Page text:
I learned to swim in a lake where my family lived, in northern Wisconsin. My siblings and I trained summer workouts in open water since the nearest pool was a thirty minute drive and our back yard was more convenient. Due to this immersion, it did not seem strange when I competed in my first open water race in Seal Beach, California, in my late twenties. Open water swimming has been a never ending adventure. Some of my favorite memories are from swims; leaving from Catalina Island for the California mainland at 1 am on a windless moonlight night, watching the phosphorescence glow as my arm pulled through the water and fish darted below; swimming in tandem with my husband, Dave, silhouetted against the beautiful blue Caribbean water off the coast of St. Lucia. Other memories include the sense of fear before beginning a 42 kilometer race in Newport Vermont, which heads north up Lake Memphremagog towards Canada and a ‘foggy’ memory (due to mild hypothermia) of finishing in Calais, France after crossing the English Channel. There was also the exhilaration of conquering tough cold conditions or large waves and chop, swimming and finishing races despite mother natures’ indifference to my plight.
There is a freedom and challenge swimming in open water which just can’t be experienced in the pool. Are you ready?
How to begin?
OK, swimming in open water is your goal, where do you start? I will assume that you already know how to swim. If not, take some lessons, join a YMCA or a masters swimming team and learn the crawlstroke/freestyle.
There are a few things that you can do in the pool to prepare for swimming in open water; bilateral breathing, head lifting and stroke rate training.
First of all, breathing on both sides, or bilateral breathing, is a must. (I can hear the groans!!!) Let’s see if you are physically capable. Stand up and twist the upper half of your body to the right and then to the left. Then turn your head to the right and left. SCHEZAM!!! You can learn to breathe to both sides. Why is this necessary? Imagine or perform the following experiment. Find an open space about 400 yards long. Select a target and try to walk straight towards it EXCEPT close your eyes and turn your head, looking to the right every 2 steps. Sneak a look forward every 10 steps. Vision in the water will be even more restricted than this because you may or may not be able to see forward depending upon wave conditions, fog in your goggles or glare from the sun reflecting off of the water. This is also assuming strict concentration upon straight line swimming – not imagining that shadows are sharks and weeds are snakes- which will improve with practice.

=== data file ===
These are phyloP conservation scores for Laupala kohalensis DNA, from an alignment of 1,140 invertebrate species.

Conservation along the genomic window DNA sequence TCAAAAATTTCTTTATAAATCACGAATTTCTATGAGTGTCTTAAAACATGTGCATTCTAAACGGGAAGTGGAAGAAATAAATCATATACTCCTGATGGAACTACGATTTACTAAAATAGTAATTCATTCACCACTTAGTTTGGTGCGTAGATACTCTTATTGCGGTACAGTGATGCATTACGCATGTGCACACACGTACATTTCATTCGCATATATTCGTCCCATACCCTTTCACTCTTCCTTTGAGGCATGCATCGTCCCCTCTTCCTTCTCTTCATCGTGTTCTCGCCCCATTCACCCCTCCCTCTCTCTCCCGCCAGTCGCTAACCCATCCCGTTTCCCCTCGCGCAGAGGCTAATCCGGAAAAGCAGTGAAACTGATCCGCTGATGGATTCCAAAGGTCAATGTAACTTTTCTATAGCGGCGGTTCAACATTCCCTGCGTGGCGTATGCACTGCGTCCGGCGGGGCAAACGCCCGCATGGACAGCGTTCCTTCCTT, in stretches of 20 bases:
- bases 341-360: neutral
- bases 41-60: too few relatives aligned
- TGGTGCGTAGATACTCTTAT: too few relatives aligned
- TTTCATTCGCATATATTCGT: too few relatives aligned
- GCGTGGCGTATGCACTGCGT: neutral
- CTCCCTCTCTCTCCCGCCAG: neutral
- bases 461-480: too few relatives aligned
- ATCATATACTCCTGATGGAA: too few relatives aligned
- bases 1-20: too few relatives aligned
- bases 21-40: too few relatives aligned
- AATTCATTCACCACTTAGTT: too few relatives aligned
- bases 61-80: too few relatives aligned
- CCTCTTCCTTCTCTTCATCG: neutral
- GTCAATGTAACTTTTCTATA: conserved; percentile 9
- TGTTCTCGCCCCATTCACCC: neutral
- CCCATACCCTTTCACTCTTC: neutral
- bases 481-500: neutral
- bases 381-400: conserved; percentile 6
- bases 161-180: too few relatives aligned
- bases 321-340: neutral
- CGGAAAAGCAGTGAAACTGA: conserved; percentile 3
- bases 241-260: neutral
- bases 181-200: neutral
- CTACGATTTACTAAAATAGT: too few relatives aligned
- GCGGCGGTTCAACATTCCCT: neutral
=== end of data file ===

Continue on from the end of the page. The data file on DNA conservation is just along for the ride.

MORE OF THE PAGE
Breathing on both sides accomplishes two main goals. It tends to “even out” your stroke so that you will naturally swim straighter. Ha, ha, you already KNOW how to swim straight, right? But that is in the pool. Think of the available cues, lane lines on the side and a black line on the bottom to guide your progress. Open water is much different. In addition to the lack of visual cues available in the pool, the water is colder, there might be some waves and the ‘pool length’ can be as long as a mile!
The second advantage to bilateral breathing is that it will allow you to see to the right and left. When swimming in the ocean, the usual course traverses down and back along the beach. If you only breathe to one side, half of your race will have NO visible cues toward the shore. Watching the shoreline is extremely helpful for straight swimming in the ocean.
Other advantages include being able to breath away from oncoming waves or fumes from boats during escorted swims.
Another skill to practice in the pool is lifting your head to see forward while swimming. The easiest way is to lift your head forward just before taking a breath to the side. I use the forward motion to look and then breathe to the side. Breathing head forward is not suggested since it requires too much energy to lift the head high enough for a breath and will cause slower swimming. Swim head up freestyle in the pool and see how difficult it is compared with head down swimming.
Try to get comfortable with this peek forward in the pool where it is relatively calm. It will be more difficult in open water, especially in the ocean.
How often is it necessary to look forward? That depends upon your straight line swimming ability coupled with and course conditions. Ideally, the less head lifting, the better, but swimming off course is also not advantageous. Initially, try only looking forward every 10 strokes (each arm counts as one).
Temperatures in open water are usually colder and may require a quicker stroke rate, -how much time it takes to complete your arm pull-. In open water, stroke rate is determined by counting once for each arm as it starts pulling through the water.
The rate is determined by counting each arm stroke for one minute (or counting for 30 seconds and multiplying by 2, or counting for 15 seconds and multiplying by 4). The best open water swimmers in the world have stroke rates between 70 and 90 strokes per minute, with women generally on the higher end of that scale. A faster stroke rate will assist in keeping a swimmer warmer in cold water. Have a friend time your rate in the pool. If it is under 60, you may want to work on increasing it to better handle colder temperatures.